Russia's occupation of Georgian territory must end
The West needs to be bolder in calling for an end to Russian imperialism in the Caucasus.
It is a little under three years since the Russian Federation’s invasion of the Republic of Georgia which claimed the lives of more than 400 innocent civilians.
While the conflict has received little international attention of late, the ongoing Russian occupation of Georgian sovereign territory remains one of Europe’s bloodiest running sores. As I write, 20 percent of Georgia’s territory in Abkhazia and South Ossetia remains under the control of the Russian army.
Standing on the line of occupation between the area under the control of the Georgian central government and the breakaway province of South Ossetia, the view is much the same as any other picture-postcard scene from the Caucasus.
Drenched in the early spring sun, the rugged and sparsely-vegetated mountains which form the dividing line between democracy and dictatorship are marked by an eerie quiet which belies their status as an active conflict zone. The true scale of the devastation wrought on South Ossetia is, however, hard to comprehend.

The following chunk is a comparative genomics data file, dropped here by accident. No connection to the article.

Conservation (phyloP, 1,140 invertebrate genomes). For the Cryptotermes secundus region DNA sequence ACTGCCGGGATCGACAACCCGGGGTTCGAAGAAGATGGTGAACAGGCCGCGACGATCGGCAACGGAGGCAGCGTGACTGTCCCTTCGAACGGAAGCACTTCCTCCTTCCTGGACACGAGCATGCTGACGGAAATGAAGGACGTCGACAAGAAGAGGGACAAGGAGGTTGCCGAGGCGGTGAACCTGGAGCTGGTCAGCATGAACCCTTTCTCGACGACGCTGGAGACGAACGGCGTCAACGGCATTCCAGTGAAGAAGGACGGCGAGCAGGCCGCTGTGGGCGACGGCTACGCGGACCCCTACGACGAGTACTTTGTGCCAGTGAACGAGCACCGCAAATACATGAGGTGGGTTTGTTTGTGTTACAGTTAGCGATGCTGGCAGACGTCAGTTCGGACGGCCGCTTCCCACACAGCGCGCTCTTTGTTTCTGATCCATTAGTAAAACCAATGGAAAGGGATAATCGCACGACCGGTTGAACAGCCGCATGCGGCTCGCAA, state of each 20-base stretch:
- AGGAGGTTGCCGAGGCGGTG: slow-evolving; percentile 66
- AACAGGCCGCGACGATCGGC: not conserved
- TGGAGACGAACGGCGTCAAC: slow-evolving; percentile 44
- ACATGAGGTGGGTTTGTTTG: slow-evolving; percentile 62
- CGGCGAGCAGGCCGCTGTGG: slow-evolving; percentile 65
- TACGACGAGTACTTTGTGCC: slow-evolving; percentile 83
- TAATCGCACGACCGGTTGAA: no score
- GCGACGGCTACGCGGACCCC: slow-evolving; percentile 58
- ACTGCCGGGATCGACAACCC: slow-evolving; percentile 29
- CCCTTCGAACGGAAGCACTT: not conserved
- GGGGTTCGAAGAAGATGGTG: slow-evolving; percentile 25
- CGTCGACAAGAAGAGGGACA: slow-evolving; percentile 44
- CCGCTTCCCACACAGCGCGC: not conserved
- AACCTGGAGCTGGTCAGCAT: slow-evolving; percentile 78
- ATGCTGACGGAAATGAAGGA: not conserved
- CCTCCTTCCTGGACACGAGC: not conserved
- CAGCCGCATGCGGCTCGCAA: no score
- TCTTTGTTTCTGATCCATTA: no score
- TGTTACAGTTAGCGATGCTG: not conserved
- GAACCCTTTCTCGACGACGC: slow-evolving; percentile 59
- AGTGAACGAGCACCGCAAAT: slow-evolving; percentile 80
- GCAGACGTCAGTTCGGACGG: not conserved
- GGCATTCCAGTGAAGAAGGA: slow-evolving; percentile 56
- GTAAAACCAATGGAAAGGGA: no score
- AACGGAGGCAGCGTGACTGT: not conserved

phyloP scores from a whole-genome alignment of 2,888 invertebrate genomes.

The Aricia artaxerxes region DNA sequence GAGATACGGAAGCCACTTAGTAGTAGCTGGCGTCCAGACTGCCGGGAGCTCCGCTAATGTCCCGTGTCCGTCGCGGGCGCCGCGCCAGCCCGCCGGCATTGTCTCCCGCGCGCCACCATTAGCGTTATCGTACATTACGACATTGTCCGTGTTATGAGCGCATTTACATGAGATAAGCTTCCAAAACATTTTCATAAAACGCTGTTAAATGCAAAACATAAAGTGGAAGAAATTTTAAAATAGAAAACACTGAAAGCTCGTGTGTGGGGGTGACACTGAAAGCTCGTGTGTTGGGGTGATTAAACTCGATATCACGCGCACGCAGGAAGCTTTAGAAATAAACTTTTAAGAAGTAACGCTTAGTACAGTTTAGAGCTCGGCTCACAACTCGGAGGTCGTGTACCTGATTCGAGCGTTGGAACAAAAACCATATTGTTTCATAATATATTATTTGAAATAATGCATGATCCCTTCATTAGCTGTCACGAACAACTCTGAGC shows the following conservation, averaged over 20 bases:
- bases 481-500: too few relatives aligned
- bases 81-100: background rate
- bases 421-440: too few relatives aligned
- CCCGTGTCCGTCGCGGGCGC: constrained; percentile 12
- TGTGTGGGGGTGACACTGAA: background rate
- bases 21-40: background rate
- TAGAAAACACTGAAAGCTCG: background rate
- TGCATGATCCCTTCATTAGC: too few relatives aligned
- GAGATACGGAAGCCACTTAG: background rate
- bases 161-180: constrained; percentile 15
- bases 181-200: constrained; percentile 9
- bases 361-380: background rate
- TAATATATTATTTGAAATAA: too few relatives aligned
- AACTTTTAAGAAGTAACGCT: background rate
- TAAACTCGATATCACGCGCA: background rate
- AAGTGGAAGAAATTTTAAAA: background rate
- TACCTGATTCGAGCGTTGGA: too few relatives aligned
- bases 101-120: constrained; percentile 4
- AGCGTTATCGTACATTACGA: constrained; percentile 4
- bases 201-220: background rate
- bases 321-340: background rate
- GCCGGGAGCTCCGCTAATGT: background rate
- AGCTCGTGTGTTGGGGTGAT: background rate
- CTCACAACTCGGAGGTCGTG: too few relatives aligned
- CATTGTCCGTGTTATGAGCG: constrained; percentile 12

During the conflict in the early 1990s, which saw the newly-independent Georgian government lose control of South Ossetia to Russian-backed separatists, more than 123,000 people were forced to leave their homes. The 2008 conflict only served to further hasten the departure of Georgians from the region.